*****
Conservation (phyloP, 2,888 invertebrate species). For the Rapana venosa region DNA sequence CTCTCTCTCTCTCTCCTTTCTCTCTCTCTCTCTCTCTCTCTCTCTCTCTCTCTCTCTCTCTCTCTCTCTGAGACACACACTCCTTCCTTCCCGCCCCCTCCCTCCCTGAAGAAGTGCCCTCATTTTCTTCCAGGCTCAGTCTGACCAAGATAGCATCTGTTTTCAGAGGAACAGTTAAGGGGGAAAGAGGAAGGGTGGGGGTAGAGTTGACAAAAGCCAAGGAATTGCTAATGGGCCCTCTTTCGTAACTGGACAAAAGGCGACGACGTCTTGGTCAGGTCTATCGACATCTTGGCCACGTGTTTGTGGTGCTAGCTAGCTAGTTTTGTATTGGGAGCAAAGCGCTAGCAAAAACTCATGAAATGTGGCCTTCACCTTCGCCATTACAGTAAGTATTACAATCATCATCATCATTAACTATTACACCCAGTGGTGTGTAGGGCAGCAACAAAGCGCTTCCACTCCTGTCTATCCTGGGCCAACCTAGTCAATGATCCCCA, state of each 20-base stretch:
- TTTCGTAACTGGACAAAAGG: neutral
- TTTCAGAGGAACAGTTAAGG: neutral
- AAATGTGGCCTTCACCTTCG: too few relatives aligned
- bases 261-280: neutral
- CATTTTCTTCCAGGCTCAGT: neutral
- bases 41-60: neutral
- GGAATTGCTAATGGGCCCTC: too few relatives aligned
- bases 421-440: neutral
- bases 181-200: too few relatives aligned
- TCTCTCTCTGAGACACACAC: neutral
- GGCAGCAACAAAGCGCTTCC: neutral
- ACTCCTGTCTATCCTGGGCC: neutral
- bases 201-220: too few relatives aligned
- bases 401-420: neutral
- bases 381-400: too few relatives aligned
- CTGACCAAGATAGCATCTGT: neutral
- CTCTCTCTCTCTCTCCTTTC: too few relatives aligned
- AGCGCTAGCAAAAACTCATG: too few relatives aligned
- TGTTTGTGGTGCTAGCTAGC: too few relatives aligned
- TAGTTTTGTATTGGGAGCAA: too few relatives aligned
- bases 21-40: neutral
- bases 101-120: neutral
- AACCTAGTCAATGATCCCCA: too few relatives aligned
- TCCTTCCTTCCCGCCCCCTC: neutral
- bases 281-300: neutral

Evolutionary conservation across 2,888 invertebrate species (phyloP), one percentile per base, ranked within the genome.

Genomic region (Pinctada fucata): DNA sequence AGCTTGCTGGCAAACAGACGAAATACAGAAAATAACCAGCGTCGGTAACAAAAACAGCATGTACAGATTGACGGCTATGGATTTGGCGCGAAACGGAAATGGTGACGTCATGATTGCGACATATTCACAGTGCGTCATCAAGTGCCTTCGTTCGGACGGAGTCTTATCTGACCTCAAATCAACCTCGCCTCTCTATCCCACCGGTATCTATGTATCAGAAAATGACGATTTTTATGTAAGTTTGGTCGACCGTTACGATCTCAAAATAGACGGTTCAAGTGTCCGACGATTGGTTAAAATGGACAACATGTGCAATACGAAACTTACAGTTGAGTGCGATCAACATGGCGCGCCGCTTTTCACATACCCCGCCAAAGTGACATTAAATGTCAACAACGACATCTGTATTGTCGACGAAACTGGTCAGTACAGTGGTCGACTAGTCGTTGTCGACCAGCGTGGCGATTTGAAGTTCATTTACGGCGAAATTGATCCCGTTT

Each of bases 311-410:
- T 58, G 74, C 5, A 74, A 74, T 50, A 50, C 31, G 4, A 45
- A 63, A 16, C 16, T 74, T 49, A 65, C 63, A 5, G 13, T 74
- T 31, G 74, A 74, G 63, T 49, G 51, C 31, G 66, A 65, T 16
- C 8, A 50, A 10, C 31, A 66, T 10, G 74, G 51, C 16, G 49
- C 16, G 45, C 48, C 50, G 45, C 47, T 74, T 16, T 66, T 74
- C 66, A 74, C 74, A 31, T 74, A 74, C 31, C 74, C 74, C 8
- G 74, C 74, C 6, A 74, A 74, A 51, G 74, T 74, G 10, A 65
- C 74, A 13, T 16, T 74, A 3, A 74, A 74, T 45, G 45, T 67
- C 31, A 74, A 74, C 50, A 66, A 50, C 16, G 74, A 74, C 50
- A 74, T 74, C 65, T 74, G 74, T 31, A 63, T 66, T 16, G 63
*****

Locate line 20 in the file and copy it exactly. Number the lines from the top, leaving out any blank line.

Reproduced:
- TGTTTGTGGTGCTAGCTAGC: too few relatives aligned